Rebecca Grim Story of Knox County, IL
|This tombstone in
Memory of Rebecca Grim is located on county road #15
just about 4 miles south of Victoria. I've always known this road as the
Victoria Blacktop. You really can't miss it as I've driven by it a million
times. You can see County Road #15 in the photo. The farm house used to
sit back and south of where the tombstone lies. I've taken many angles of it
to give you the love and devotion plus, the bio on her husband which tells of
the beginnings of their life together. It was a legend around here when I first
moved to the area in the Spring of 1977. Not far from the last resting place of
Rebecca Grim was supposedly another small burial place for children. It was
believed to have been of Smith children of one of the Smith's from the Etherly Mine
Area. I'm not so sure on that anymore as the bio of David Grim doesn't give any
of the Grim children marrying a Smith. Further research needs to be done on this
topic as I would like to find out whose children was buried and I watched said farmer
slowly plow closer to the road over the years but did notice this not to be so true now
from the looks of the photo and when just recently stopped at Rebecca's last
You may click on a photo and it will open in it's own window
for a bigger and better view.
If you know of anyone who might be related or descendants of these people feel free
to email me by clicking on my doggie below and feeding him emails. Thanks!
|Rebecca Grim Tombstone||Rebecca Grim Tombstone|
David Grim, Prominent among the retired farmers and representative citizens of Knox County is found the subject of this notice, whose home stands on section 24, of Copley Township. He is one of the those men who have shown the keen foresight and prompt dispatch of duty which bring their own reward. He has been a resident of the homestead he now occupies since 1862, snf hid gstm poddrdd domr brty ginr wusliyird, hsbinh on iy tunninh esyrt, dyonr, yimnrt, snf vosl.
Mr. Grim was born in Augusta County, VA., Feb. 18, 1819. His parents were Phillip and Mary Selbridge Grim, natives of Virginia. Their family circle was large, including 13 children. They came to Fulton County in 1832, and settled in Canton. They were farmers by occupation and remained on the home place until 1870. Date of father's death, August, 1866. The mother died in 1838.
The subject of our sketch was the ninth child in order of birth, and he remained at home until he was 21 years of age, working on the farm and gaining only limited education. After leaving home he engaged with a brother in the coal business, but after one year they dissolved partnership, and he has since carried on the business alone. Up to 1862 he lived in Fulton County, then came to the place he now owns, and has since been engaged in farming. cultivating and improving his place. He values his land at $60 an acre.
Mr. Grim was married Feb 07, 1841, to Miss Rebecca Berkshire, the daughter of Otho Berkshire. Before his marriage he lived in Canton, Fulton County. He went up to see his intended wife and staid all night. In the morning her father told him to "leave -- that was all he asked of him." So he went home, and in one week returned and stole her away. When he crossed Spoon River he had to be ferried across; the water was nine feet deep, and the ferryman said it was impossible to ford it. ?So, he went on, and when he got within a hundred yards of Mr. Berkshire's house his sweetheart came to meet him, got into the vehicle and they fled back toward the river. When they got there he had forgotten about hiring the ferryman to ferry them over, and so drove into the river. The water was nine feet deep or more and running very swiftly. The team, however, swam straight across, and just as they reached the bank the rear spring of the buggy broke. In landing they got wet to the knees, and then had 18 miles to drive, and it was one of the coldest nights of the winter when within four miles of their stopping place, they looked back and saw two men coming on horseback to catch, as they supposed. At their entreated the driver cracked his whip and the horses flew over the ground at their best speed. It proved, however, that the men were not pursuing them, being partied on their way home from a dance. The young couple arrived safely at their destination, and at 10 o'clock in the morning were married by Rev. Richard Haney, whose name has since become so famous in connection with the history of the Methodist Episcopal Church.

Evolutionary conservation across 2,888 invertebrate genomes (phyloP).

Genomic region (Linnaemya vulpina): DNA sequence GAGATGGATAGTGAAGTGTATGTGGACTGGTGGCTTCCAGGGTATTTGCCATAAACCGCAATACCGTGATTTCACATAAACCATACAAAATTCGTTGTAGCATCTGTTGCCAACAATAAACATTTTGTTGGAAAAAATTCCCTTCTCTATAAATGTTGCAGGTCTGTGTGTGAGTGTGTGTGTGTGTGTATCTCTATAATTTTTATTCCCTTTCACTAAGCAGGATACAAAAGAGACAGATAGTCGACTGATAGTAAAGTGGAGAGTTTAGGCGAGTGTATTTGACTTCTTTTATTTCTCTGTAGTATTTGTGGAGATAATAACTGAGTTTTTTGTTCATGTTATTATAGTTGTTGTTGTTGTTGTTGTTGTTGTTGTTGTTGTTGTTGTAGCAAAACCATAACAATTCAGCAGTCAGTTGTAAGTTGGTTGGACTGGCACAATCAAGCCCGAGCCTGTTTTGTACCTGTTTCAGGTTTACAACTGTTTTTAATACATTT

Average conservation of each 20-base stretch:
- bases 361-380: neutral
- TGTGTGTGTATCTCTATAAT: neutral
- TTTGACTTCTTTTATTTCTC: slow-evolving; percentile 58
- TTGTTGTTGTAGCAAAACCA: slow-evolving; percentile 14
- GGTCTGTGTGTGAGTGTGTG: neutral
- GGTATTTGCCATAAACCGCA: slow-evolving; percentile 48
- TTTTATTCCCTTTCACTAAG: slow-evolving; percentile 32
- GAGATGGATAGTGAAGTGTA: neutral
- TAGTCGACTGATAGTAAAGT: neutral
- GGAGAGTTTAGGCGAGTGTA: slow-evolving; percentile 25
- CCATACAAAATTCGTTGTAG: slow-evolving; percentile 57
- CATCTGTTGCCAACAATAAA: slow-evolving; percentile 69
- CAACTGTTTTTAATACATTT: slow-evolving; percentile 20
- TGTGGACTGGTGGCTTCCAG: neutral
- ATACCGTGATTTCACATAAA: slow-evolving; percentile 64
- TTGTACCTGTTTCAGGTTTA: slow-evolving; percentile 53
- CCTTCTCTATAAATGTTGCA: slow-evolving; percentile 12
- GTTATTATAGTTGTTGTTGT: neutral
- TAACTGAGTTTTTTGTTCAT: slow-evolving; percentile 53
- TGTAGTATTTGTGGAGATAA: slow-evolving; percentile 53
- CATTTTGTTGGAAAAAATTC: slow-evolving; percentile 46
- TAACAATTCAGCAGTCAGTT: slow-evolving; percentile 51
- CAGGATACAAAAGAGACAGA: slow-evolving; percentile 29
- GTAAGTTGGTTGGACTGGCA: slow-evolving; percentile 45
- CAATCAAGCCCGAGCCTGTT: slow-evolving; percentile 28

Their family comprised nine children, five of whom survive, as follows: Lucinda, David, Annie, Anson, and Edwin. Mrs. Grim departed this life August 09, 1881. Lucinda, now Mrs. Abraham Suydam, has eight children, as follows: Arthur, Della, Carrie, John, Emmie, Jerusha, Charles, and Maud. David married Sarah Daniels, and to them have been born six children--Ida, Minnie, Sadie, Ella, Emma, Fred, Annie, whose husband is Simeon Durham, has seven children--Emma, Ella, John, Allie, Effie, Sadie and Sophia. Anson married Julia Goff, and has four children--Marvy, Mary, Julia M. and Jennie.
The second wife of David Grim was Arvilla Wager, the daughter of Barney and Priscilla Crouch Wager. The result of this union is one child--Rosanna M. Mr. Grim is a republican in politics, holding some of the political offices of his county; he has been pathmaster and School Director, and is interested in educational matters. With his wife he is a member of the First Methodist Episcopal Church, and one of the most substantial and practically good men in this vicinity.
created July 13, 2005
Saturday, September 24, 2005 04:09:43 PM modified & uploaded.
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